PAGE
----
The Seasons for Healing program was evaluated by Dr Keith Miller and Mr Michael Bull from the School of Social and Policy Studies, Flinders University in June 2014. 

A steering committee oversaw the development of Seasons for Healing between 2011 and 2014.  An Advisory group was instrumental in providing leadership to the project and effectively and sensitively adapting the Seasons for Growth program into an Indigenous context to create Seasons for Healing.  A pilot phase was conducted in 2012.  Following changes recommended by the evaluation team, an implementation phase was conducted from late 2012 and into 2014.  The evaluators were included from the beginning in the advisory group and this meant that they were given insight and perspective into the program which led to a more beneficial evaluation outcome. 

Primarily, the Seasons for Healing program meets the Aboriginal and Torres Strait Islander Healing Foundation National Performance Indicators, and in particular the National Outcomes of: 

  1. Strengthened social, spiritual, emotional and physical wellbeing 
  2. Strengthened connection to culture 
  3. Strengthened cultural identity and pride (Aboriginal and Torres Strait Islander Healing Foundation, 2011) 

For this, the Aboriginal Family Support Services SA and Good Grief (now MacKillop Seasons) are to be congratulated. 

In particular, it can be said of the Seasons for Healing program that: 

  • The National Performance Indicators for the Aboriginal and Torres Strait Islander Healing Foundation have been met and the program is considered to be culturally safe for companions and participants. 
  • The development of the Program in 2011 by the advisory group was conducted openly and ethically with a high regard for the cultural and emotional well-being of companions and participants. 
  • The research phase was conducted in close consultation with the advisory group and the Indigenous people with an emphasis on the educational focus of the program. 
  • In the writing and development stage, the program was tightly structured and clearly scaffolded to ensure that the Seasons for Growth remained as the basis for the Seasons for Healing program but that the adaptations were culturally appropriate. 
  • °Strong and critical discussion by the advisory group ensured that the aspects of the Seasons for Healing Program discussed in the research phase were translated into the writing and development phase.  Feedback from the companions and community members involved in the pilot phase of the program was then communicated to the writers and further alterations were made for the implementation phase.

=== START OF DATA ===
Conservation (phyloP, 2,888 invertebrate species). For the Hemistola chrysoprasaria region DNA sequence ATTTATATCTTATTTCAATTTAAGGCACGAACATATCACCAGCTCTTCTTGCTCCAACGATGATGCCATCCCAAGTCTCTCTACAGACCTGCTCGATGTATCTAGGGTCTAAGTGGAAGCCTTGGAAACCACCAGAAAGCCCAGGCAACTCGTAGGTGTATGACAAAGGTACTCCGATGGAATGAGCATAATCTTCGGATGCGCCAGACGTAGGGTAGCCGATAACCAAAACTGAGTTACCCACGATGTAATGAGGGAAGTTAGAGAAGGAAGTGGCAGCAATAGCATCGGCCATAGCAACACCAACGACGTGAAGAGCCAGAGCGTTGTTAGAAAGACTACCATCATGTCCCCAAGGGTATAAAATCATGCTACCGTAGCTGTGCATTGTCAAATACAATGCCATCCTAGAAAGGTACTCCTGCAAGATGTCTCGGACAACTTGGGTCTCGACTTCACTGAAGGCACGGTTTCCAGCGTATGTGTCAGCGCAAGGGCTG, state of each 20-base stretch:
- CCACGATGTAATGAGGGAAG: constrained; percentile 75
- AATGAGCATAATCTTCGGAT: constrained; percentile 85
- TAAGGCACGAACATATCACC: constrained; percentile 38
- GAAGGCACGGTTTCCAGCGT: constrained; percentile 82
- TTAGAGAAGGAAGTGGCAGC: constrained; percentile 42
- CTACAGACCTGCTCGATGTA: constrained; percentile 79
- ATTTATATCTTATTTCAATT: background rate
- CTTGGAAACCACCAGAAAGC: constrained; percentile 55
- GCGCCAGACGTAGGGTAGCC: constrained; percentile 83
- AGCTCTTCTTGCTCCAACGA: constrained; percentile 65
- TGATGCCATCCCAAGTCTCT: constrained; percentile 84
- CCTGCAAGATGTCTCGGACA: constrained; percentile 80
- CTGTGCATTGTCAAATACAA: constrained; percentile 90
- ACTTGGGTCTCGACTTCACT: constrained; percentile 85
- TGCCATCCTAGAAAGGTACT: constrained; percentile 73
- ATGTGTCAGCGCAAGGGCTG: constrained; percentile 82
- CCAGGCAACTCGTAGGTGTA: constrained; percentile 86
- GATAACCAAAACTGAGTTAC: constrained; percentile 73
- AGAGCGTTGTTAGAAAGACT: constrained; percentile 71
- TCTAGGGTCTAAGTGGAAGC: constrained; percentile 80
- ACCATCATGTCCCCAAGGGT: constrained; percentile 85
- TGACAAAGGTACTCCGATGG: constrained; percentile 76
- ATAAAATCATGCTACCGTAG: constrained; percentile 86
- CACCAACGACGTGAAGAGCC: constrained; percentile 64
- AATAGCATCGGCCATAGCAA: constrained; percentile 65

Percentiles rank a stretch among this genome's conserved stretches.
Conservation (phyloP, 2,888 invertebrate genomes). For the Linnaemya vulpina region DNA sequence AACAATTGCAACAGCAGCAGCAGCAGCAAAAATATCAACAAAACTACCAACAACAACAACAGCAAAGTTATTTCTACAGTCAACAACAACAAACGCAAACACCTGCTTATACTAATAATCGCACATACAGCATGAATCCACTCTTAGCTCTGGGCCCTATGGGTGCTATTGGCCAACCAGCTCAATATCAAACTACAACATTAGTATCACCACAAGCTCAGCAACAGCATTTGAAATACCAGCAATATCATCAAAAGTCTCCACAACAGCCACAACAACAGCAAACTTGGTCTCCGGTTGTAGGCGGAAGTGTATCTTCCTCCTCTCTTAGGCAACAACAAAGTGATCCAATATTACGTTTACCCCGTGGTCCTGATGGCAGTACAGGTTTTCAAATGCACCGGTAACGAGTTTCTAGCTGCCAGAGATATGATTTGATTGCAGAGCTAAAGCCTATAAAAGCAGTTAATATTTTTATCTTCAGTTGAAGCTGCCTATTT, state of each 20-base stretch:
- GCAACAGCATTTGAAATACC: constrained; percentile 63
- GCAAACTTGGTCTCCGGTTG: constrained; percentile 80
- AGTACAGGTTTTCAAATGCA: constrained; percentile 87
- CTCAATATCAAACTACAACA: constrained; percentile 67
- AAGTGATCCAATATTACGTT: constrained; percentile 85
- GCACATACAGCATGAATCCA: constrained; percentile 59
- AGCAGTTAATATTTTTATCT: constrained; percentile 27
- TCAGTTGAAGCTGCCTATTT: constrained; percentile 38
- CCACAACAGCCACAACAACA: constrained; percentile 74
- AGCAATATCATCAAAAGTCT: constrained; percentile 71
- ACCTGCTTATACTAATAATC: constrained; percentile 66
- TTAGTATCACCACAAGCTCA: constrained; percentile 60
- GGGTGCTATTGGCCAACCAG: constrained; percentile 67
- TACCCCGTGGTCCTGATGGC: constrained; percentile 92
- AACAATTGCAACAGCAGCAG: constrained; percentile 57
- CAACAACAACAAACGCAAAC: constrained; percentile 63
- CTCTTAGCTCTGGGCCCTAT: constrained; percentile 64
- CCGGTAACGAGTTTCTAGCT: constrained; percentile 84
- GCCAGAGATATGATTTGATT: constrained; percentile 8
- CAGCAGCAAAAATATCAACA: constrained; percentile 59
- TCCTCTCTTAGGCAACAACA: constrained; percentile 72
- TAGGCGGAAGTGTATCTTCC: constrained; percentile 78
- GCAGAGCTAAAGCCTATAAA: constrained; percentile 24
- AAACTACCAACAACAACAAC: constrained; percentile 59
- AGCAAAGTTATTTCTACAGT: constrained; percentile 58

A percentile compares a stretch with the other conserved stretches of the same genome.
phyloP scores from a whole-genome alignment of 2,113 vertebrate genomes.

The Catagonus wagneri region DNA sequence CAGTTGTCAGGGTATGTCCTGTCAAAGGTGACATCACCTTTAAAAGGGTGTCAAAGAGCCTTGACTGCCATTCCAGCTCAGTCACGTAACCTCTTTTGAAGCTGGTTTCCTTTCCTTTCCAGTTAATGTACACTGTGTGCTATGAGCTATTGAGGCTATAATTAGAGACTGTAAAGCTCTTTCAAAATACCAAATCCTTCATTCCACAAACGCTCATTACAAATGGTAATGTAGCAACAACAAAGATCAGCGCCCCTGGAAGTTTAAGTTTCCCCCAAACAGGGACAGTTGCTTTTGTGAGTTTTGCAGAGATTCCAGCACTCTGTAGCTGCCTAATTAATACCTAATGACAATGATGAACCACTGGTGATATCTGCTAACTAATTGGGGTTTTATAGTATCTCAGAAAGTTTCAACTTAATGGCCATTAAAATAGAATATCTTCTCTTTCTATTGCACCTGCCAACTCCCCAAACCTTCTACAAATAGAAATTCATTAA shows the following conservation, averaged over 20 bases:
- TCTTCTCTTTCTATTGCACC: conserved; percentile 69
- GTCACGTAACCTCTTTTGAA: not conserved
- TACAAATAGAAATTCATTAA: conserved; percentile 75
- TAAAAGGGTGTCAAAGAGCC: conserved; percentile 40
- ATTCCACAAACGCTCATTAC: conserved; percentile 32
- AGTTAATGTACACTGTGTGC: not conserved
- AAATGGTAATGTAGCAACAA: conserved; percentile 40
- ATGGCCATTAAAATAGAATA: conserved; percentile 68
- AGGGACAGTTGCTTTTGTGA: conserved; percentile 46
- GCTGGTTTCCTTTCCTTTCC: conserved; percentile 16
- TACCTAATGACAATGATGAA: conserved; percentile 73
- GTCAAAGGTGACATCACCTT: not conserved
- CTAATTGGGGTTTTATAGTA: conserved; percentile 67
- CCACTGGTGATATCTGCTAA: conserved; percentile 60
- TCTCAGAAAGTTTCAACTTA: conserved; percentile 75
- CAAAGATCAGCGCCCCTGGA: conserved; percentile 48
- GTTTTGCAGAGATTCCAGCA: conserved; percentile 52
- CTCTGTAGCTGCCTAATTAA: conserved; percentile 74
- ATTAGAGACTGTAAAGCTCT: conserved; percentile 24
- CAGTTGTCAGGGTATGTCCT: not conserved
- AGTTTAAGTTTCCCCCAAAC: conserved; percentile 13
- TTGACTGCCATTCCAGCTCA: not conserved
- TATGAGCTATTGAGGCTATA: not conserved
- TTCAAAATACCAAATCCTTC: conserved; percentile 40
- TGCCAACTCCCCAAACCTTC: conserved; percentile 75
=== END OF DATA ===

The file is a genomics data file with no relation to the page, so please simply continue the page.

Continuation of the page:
• Following the pilot phase, changes were recommended in terms of the program, organisation and training.  The advisory group decided on the final changes which would be made for the implementation phase. 
  • The implementation phase has been spasmodic in its implementation into communities.  According to senior management at AFSS, one significant reason for this was the current workload on staff. 
  • An important recommendation to AFSS from the pilot phase of the program was that the training, preparation and delivery of the program be incorporated into the ongoing workload of AFSS staff members.  During the implementation phase, AFSS senior management made the decision to do this to enable the Seasons for Healing program to become an ongoing and integral part of the delivery of services for AFSS to Aboriginal communities from 2014. 
  • The 'train the trainer' model envisaged an experienced trainer accompanying a new trainer so that the new trainer would receive training on the job.  New trainers would be chosen from experienced Companions.  The advisory group recognised the significance of implementing this model.  The ongoing viability of the Seasons for Healing program in each community will be determined by how well new trainers are engaged. 
  • Empowerment evaluation empowers Indigenous communities and participants.  Through the activity of evaluation, companions and communities were empowered, the voices were heard and their opinions were respected in developing in the final Seasons for Healing product.  This is reflected in the changes made following the pilot phase. 
  • The impact of the Seasons Healing program on communities was recognised as being both positive and immediate.  The initial apprehension observed with a new program dissipated once community members became involved.  Participant groups in every community who were engaged in both the pilot phases became immersed in the program and found it to be a valuable, rewarding and meaningful experience.  Many said they would highly recommend it to other members of their communities.  No evaluative measures have been made of the long-term benefit to communities.  A recommendation is that a further evaluation should occur in due course. 
  • Mutual benefits for both Aboriginal Family Support Services and for Good Grief Ltd have occurred.  There has been honest interaction within the advisory group and positive feedback from community members provided to Good Grief Ltd in their development of the program.  This has been balanced with the expertise around trauma, loss and grief provided by Good Grief Ltd which has been shared with participants. 
  • Reflective learnings from the Seasons for Healing program are that AFSS need to incorporate Seasons for Healing into their regular suite of programs and companions need to have done the program as participants before becoming companions.  Secondly, the program needs to be integrated into communities so there is a greater acceptance of its validity.